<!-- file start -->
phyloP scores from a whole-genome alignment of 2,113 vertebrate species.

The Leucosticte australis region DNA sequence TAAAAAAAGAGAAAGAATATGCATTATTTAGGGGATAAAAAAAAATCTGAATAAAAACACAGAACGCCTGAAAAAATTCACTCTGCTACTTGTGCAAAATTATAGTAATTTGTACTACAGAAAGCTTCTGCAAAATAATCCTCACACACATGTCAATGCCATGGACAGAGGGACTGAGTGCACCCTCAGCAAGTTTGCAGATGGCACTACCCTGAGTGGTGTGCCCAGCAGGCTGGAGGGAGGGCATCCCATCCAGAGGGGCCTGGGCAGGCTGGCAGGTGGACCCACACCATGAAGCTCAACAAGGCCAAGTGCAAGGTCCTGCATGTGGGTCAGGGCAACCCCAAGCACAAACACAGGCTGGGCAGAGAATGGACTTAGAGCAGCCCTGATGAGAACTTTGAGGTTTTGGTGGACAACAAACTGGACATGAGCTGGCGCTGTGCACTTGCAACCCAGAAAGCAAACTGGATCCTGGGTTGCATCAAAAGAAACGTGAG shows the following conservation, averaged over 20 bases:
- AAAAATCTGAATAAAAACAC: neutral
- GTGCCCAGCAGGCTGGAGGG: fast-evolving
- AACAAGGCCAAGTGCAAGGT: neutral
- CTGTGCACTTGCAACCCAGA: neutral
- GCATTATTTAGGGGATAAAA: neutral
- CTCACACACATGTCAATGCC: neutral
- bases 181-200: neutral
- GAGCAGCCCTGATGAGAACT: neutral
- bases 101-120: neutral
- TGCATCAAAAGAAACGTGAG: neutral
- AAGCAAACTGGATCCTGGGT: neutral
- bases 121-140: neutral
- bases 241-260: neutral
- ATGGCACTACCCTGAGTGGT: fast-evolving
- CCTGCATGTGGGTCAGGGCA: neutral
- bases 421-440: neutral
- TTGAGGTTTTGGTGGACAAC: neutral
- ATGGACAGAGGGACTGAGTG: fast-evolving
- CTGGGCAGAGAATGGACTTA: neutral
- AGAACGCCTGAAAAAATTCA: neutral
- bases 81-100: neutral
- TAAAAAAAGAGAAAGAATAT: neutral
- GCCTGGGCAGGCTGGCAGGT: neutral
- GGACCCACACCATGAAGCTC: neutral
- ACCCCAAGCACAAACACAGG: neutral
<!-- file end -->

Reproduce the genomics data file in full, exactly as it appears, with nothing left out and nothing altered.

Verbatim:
phyloP scores from a whole-genome alignment of 2,113 vertebrate species.

The Leucosticte australis region DNA sequence TAAAAAAAGAGAAAGAATATGCATTATTTAGGGGATAAAAAAAAATCTGAATAAAAACACAGAACGCCTGAAAAAATTCACTCTGCTACTTGTGCAAAATTATAGTAATTTGTACTACAGAAAGCTTCTGCAAAATAATCCTCACACACATGTCAATGCCATGGACAGAGGGACTGAGTGCACCCTCAGCAAGTTTGCAGATGGCACTACCCTGAGTGGTGTGCCCAGCAGGCTGGAGGGAGGGCATCCCATCCAGAGGGGCCTGGGCAGGCTGGCAGGTGGACCCACACCATGAAGCTCAACAAGGCCAAGTGCAAGGTCCTGCATGTGGGTCAGGGCAACCCCAAGCACAAACACAGGCTGGGCAGAGAATGGACTTAGAGCAGCCCTGATGAGAACTTTGAGGTTTTGGTGGACAACAAACTGGACATGAGCTGGCGCTGTGCACTTGCAACCCAGAAAGCAAACTGGATCCTGGGTTGCATCAAAAGAAACGTGAG shows the following conservation, averaged over 20 bases:
- AAAAATCTGAATAAAAACAC: neutral
- GTGCCCAGCAGGCTGGAGGG: fast-evolving
- AACAAGGCCAAGTGCAAGGT: neutral
- CTGTGCACTTGCAACCCAGA: neutral
- GCATTATTTAGGGGATAAAA: neutral
- CTCACACACATGTCAATGCC: neutral
- bases 181-200: neutral
- GAGCAGCCCTGATGAGAACT: neutral
- bases 101-120: neutral
- TGCATCAAAAGAAACGTGAG: neutral
- AAGCAAACTGGATCCTGGGT: neutral
- bases 121-140: neutral
- bases 241-260: neutral
- ATGGCACTACCCTGAGTGGT: fast-evolving
- CCTGCATGTGGGTCAGGGCA: neutral
- bases 421-440: neutral
- TTGAGGTTTTGGTGGACAAC: neutral
- ATGGACAGAGGGACTGAGTG: fast-evolving
- CTGGGCAGAGAATGGACTTA: neutral
- AGAACGCCTGAAAAAATTCA: neutral
- bases 81-100: neutral
- TAAAAAAAGAGAAAGAATAT: neutral
- GCCTGGGCAGGCTGGCAGGT: neutral
- GGACCCACACCATGAAGCTC: neutral
- ACCCCAAGCACAAACACAGG: neutral